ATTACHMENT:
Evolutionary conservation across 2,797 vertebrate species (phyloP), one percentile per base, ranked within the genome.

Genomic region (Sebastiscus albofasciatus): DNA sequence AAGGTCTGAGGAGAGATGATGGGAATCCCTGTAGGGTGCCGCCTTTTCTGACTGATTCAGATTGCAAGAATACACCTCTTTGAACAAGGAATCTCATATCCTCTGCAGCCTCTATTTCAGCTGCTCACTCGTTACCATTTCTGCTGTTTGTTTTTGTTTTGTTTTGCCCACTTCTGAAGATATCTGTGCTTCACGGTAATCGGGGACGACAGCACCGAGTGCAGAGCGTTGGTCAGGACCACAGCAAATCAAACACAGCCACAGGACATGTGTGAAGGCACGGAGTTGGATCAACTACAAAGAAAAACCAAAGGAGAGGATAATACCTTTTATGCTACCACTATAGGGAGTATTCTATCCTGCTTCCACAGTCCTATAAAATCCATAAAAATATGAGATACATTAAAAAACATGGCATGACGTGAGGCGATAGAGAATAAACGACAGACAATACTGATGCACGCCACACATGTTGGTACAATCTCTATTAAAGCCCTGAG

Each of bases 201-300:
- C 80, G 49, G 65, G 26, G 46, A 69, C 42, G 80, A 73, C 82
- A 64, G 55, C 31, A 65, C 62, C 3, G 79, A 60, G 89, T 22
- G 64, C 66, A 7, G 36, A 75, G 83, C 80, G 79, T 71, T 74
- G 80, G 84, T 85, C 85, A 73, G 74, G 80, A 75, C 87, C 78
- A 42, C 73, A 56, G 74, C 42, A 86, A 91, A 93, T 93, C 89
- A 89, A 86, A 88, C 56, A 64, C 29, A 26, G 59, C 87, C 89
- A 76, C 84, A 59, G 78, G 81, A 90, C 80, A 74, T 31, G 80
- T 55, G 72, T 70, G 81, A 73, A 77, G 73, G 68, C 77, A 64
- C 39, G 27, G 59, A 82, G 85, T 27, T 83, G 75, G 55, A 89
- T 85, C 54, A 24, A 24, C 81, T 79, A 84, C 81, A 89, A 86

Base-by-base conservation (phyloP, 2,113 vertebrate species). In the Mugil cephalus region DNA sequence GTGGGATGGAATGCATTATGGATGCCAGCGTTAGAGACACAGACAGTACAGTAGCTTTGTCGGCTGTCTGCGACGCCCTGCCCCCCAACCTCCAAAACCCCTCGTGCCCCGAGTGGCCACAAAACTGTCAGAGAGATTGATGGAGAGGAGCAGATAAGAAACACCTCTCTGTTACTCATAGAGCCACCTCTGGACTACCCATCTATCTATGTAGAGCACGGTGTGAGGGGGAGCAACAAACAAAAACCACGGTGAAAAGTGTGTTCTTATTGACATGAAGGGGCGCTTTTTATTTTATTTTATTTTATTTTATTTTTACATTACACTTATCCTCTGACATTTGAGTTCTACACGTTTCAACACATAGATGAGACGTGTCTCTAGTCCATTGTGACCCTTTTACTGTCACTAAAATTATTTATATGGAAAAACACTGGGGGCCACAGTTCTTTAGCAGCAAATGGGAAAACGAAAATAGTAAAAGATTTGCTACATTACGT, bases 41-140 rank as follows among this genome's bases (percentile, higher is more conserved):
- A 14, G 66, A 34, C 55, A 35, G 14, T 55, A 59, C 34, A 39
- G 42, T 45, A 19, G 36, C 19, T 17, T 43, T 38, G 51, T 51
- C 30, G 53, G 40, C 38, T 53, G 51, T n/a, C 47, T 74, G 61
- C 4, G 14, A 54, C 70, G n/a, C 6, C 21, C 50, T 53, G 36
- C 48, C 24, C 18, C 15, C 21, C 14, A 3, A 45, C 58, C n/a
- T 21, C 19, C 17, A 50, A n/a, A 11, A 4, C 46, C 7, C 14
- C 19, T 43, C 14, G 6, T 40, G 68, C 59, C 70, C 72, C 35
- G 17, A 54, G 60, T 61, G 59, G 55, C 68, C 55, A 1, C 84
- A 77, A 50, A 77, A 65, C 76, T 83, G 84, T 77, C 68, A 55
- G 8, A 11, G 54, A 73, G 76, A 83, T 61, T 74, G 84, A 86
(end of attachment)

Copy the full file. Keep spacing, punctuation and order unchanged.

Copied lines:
Evolutionary conservation across 2,797 vertebrate species (phyloP), one percentile per base, ranked within the genome.

Genomic region (Sebastiscus albofasciatus): DNA sequence AAGGTCTGAGGAGAGATGATGGGAATCCCTGTAGGGTGCCGCCTTTTCTGACTGATTCAGATTGCAAGAATACACCTCTTTGAACAAGGAATCTCATATCCTCTGCAGCCTCTATTTCAGCTGCTCACTCGTTACCATTTCTGCTGTTTGTTTTTGTTTTGTTTTGCCCACTTCTGAAGATATCTGTGCTTCACGGTAATCGGGGACGACAGCACCGAGTGCAGAGCGTTGGTCAGGACCACAGCAAATCAAACACAGCCACAGGACATGTGTGAAGGCACGGAGTTGGATCAACTACAAAGAAAAACCAAAGGAGAGGATAATACCTTTTATGCTACCACTATAGGGAGTATTCTATCCTGCTTCCACAGTCCTATAAAATCCATAAAAATATGAGATACATTAAAAAACATGGCATGACGTGAGGCGATAGAGAATAAACGACAGACAATACTGATGCACGCCACACATGTTGGTACAATCTCTATTAAAGCCCTGAG

Each of bases 201-300:
- C 80, G 49, G 65, G 26, G 46, A 69, C 42, G 80, A 73, C 82
- A 64, G 55, C 31, A 65, C 62, C 3, G 79, A 60, G 89, T 22
- G 64, C 66, A 7, G 36, A 75, G 83, C 80, G 79, T 71, T 74
- G 80, G 84, T 85, C 85, A 73, G 74, G 80, A 75, C 87, C 78
- A 42, C 73, A 56, G 74, C 42, A 86, A 91, A 93, T 93, C 89
- A 89, A 86, A 88, C 56, A 64, C 29, A 26, G 59, C 87, C 89
- A 76, C 84, A 59, G 78, G 81, A 90, C 80, A 74, T 31, G 80
- T 55, G 72, T 70, G 81, A 73, A 77, G 73, G 68, C 77, A 64
- C 39, G 27, G 59, A 82, G 85, T 27, T 83, G 75, G 55, A 89
- T 85, C 54, A 24, A 24, C 81, T 79, A 84, C 81, A 89, A 86

Base-by-base conservation (phyloP, 2,113 vertebrate species). In the Mugil cephalus region DNA sequence GTGGGATGGAATGCATTATGGATGCCAGCGTTAGAGACACAGACAGTACAGTAGCTTTGTCGGCTGTCTGCGACGCCCTGCCCCCCAACCTCCAAAACCCCTCGTGCCCCGAGTGGCCACAAAACTGTCAGAGAGATTGATGGAGAGGAGCAGATAAGAAACACCTCTCTGTTACTCATAGAGCCACCTCTGGACTACCCATCTATCTATGTAGAGCACGGTGTGAGGGGGAGCAACAAACAAAAACCACGGTGAAAAGTGTGTTCTTATTGACATGAAGGGGCGCTTTTTATTTTATTTTATTTTATTTTATTTTTACATTACACTTATCCTCTGACATTTGAGTTCTACACGTTTCAACACATAGATGAGACGTGTCTCTAGTCCATTGTGACCCTTTTACTGTCACTAAAATTATTTATATGGAAAAACACTGGGGGCCACAGTTCTTTAGCAGCAAATGGGAAAACGAAAATAGTAAAAGATTTGCTACATTACGT, bases 41-140 rank as follows among this genome's bases (percentile, higher is more conserved):
- A 14, G 66, A 34, C 55, A 35, G 14, T 55, A 59, C 34, A 39
- G 42, T 45, A 19, G 36, C 19, T 17, T 43, T 38, G 51, T 51
- C 30, G 53, G 40, C 38, T 53, G 51, T n/a, C 47, T 74, G 61
- C 4, G 14, A 54, C 70, G n/a, C 6, C 21, C 50, T 53, G 36
- C 48, C 24, C 18, C 15, C 21, C 14, A 3, A 45, C 58, C n/a
- T 21, C 19, C 17, A 50, A n/a, A 11, A 4, C 46, C 7, C 14
- C 19, T 43, C 14, G 6, T 40, G 68, C 59, C 70, C 72, C 35
- G 17, A 54, G 60, T 61, G 59, G 55, C 68, C 55, A 1, C 84
- A 77, A 50, A 77, A 65, C 76, T 83, G 84, T 77, C 68, A 55
- G 8, A 11, G 54, A 73, G 76, A 83, T 61, T 74, G 84, A 86